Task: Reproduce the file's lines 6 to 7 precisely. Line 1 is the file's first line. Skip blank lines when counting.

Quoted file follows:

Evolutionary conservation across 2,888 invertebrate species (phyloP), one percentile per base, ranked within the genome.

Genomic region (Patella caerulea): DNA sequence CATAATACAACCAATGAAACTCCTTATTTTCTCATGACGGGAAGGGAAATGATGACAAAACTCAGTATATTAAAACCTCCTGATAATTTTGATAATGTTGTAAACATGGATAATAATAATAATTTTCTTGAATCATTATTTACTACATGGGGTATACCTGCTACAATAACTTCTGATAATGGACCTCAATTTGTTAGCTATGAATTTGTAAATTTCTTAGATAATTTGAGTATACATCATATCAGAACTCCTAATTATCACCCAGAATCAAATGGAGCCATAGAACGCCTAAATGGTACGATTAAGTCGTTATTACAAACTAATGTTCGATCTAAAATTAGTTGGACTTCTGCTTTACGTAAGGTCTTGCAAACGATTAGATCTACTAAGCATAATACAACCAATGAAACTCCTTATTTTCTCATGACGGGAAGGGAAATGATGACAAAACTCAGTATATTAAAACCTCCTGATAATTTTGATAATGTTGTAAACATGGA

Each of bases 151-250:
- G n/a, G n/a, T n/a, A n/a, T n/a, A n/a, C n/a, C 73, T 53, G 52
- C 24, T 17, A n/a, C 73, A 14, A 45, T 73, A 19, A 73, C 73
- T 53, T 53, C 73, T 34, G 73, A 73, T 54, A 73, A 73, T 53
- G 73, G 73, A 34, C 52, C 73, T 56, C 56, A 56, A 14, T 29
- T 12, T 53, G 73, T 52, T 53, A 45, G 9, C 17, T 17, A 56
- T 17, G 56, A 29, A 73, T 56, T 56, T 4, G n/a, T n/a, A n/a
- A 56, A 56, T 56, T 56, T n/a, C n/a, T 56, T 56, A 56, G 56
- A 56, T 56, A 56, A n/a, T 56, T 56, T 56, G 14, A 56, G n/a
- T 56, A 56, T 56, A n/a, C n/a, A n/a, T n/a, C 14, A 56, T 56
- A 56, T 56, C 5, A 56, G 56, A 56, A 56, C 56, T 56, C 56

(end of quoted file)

- T 53, T 53, C 73, T 34, G 73, A 73, T 54, A 73, A 73, T 53
- G 73, G 73, A 34, C 52, C 73, T 56, C 56, A 56, A 14, T 29